Penguins (order Sphenisciformes, family Spheniscidae) are an order of flightless birds living in the southern hemisphere. They are not, contrary to popular belief, only found in cold climates, such as Antarctica. Three species live in the tropics; one lives as far north as the Galapagos Islands and will occasionally cross the equator while feeding. Penguins like to stay and move within large groups. Most penguins live off krill, fish, squid, and other forms of sealife that they catch while swimming underwater. They spend half of their life time on land and half in the oceans. The largest species is the Emperor Penguin (Aptenodytes forsteri): adults average about 1.1 meters (3-4 feet) tall and weigh 30 or more kilograms (75 lbs). The smallest penguin species is the Little Blue Penguin (also known as the Fairy Penguin), which is typically 35 to 40 cm tall (14-16 in.) and 1 kilogram (2.5 lbs).













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Generally larger penguins retain heat better and thus inhabit colder regions, while smaller penguins are found in temperate or even tropical climates. Penguins emerged in the Eocene era 40 million years ago. Birds like Palaeeudyptes from the Eocene, Pachydyptes from the Miocene and the now extinct Great Auks resembled modern penguins. The links between other bird orders and penguins are still unknown, and though a distant relationship between penguins and petrels is assumed, it has not been proved. Most fossil penguins known are large, but not larger than the modern Emperor Penguin.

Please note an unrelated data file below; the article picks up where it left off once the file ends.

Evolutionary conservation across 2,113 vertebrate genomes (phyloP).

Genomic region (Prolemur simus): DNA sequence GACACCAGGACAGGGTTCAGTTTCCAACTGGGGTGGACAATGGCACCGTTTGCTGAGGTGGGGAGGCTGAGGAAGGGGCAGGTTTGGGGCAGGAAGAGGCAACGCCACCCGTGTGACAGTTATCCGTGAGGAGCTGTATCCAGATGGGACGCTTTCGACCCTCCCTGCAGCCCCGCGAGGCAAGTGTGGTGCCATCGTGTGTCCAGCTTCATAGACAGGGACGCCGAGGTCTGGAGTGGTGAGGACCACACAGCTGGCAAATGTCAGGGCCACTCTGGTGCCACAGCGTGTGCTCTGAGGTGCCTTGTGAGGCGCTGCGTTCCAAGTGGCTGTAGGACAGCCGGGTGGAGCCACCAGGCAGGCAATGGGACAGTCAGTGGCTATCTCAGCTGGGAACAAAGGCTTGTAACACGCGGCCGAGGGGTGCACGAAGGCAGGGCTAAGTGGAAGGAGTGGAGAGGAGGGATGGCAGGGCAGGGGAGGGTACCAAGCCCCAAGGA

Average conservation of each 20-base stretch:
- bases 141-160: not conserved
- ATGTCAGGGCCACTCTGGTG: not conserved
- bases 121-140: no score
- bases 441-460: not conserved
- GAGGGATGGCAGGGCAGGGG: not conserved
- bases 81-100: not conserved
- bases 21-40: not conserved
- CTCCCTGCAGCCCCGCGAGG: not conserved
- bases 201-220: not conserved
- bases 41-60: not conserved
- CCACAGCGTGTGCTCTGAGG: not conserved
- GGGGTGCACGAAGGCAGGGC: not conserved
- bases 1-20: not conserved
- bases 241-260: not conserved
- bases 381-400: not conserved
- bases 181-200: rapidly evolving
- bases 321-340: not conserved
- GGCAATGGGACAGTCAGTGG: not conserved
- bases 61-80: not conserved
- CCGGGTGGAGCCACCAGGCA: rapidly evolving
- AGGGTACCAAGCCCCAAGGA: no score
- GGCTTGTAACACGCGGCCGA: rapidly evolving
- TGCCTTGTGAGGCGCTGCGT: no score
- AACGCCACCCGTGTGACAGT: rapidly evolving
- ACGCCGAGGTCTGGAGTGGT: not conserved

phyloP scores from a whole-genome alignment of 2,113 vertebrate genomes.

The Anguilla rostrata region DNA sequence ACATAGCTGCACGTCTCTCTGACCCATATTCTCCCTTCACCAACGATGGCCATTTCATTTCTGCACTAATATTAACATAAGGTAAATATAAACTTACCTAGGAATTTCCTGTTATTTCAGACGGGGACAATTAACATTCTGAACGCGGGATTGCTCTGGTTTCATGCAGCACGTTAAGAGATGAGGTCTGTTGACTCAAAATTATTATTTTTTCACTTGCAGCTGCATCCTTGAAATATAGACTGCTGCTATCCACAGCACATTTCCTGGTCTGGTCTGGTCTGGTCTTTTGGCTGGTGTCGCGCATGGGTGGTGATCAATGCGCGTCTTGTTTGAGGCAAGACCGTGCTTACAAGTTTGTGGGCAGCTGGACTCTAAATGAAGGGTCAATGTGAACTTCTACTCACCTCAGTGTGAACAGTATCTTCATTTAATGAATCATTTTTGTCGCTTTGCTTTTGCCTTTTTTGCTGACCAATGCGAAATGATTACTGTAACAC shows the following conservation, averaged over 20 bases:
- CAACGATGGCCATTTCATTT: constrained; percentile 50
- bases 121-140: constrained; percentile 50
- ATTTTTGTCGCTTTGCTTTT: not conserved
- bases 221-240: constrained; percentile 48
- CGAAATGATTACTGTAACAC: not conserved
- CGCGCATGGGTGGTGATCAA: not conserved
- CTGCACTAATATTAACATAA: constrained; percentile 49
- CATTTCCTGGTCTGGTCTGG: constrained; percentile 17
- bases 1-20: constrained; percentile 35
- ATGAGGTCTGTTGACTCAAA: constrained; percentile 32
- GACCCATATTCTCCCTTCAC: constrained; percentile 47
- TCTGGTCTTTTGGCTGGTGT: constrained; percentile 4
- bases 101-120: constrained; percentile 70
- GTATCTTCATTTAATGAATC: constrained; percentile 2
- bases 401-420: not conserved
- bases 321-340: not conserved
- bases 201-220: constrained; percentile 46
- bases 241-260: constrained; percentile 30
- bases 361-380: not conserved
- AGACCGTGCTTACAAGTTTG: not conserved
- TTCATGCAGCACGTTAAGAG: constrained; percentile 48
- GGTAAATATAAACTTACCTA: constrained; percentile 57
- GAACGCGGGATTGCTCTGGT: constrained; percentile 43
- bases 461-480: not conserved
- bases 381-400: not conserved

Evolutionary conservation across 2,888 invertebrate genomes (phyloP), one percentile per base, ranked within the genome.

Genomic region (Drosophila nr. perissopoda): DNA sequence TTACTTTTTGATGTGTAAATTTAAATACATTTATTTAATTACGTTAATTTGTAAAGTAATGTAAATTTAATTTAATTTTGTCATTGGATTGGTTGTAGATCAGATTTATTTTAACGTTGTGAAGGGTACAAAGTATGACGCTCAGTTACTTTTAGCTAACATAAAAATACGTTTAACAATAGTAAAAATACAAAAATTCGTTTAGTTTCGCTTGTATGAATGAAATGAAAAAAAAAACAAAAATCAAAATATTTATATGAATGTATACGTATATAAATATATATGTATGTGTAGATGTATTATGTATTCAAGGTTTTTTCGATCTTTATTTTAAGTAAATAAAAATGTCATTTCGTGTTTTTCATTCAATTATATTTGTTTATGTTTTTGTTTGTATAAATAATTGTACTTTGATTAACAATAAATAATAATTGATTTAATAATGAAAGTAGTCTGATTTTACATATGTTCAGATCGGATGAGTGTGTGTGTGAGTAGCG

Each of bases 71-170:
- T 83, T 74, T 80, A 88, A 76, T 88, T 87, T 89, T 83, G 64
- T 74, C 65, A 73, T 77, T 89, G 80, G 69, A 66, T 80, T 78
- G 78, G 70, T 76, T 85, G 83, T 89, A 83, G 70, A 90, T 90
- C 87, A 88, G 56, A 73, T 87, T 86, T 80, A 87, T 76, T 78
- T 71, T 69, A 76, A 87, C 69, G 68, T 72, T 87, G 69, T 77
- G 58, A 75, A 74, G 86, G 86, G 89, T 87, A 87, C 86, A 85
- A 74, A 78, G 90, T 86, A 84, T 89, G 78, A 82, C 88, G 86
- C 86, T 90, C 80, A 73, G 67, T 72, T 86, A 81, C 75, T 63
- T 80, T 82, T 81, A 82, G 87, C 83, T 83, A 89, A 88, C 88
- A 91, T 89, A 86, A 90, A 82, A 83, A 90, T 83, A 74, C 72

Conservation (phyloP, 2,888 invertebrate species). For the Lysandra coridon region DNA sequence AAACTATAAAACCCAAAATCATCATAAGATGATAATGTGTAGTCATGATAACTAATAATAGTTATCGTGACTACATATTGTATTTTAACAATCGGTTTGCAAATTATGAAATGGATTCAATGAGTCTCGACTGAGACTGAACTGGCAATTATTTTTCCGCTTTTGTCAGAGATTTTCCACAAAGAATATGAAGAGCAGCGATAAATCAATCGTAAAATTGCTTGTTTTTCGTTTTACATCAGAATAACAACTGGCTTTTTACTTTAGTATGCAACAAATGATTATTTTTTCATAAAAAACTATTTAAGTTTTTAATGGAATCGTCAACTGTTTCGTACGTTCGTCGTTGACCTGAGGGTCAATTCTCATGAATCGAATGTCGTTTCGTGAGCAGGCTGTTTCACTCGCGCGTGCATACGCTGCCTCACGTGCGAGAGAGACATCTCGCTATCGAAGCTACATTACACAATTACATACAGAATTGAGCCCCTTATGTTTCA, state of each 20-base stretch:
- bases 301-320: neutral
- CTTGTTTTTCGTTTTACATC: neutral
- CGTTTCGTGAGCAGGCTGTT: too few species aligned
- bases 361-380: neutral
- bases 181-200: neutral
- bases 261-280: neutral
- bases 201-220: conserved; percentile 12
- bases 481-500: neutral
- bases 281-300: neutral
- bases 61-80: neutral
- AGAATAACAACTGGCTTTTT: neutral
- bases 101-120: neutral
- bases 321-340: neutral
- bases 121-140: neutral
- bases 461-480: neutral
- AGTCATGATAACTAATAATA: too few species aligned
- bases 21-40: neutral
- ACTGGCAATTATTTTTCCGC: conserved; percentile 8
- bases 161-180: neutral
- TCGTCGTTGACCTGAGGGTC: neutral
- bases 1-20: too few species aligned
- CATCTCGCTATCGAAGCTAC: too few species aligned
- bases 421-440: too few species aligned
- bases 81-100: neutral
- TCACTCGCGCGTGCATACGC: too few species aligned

Above Pictures Come From The N.O.A.A.






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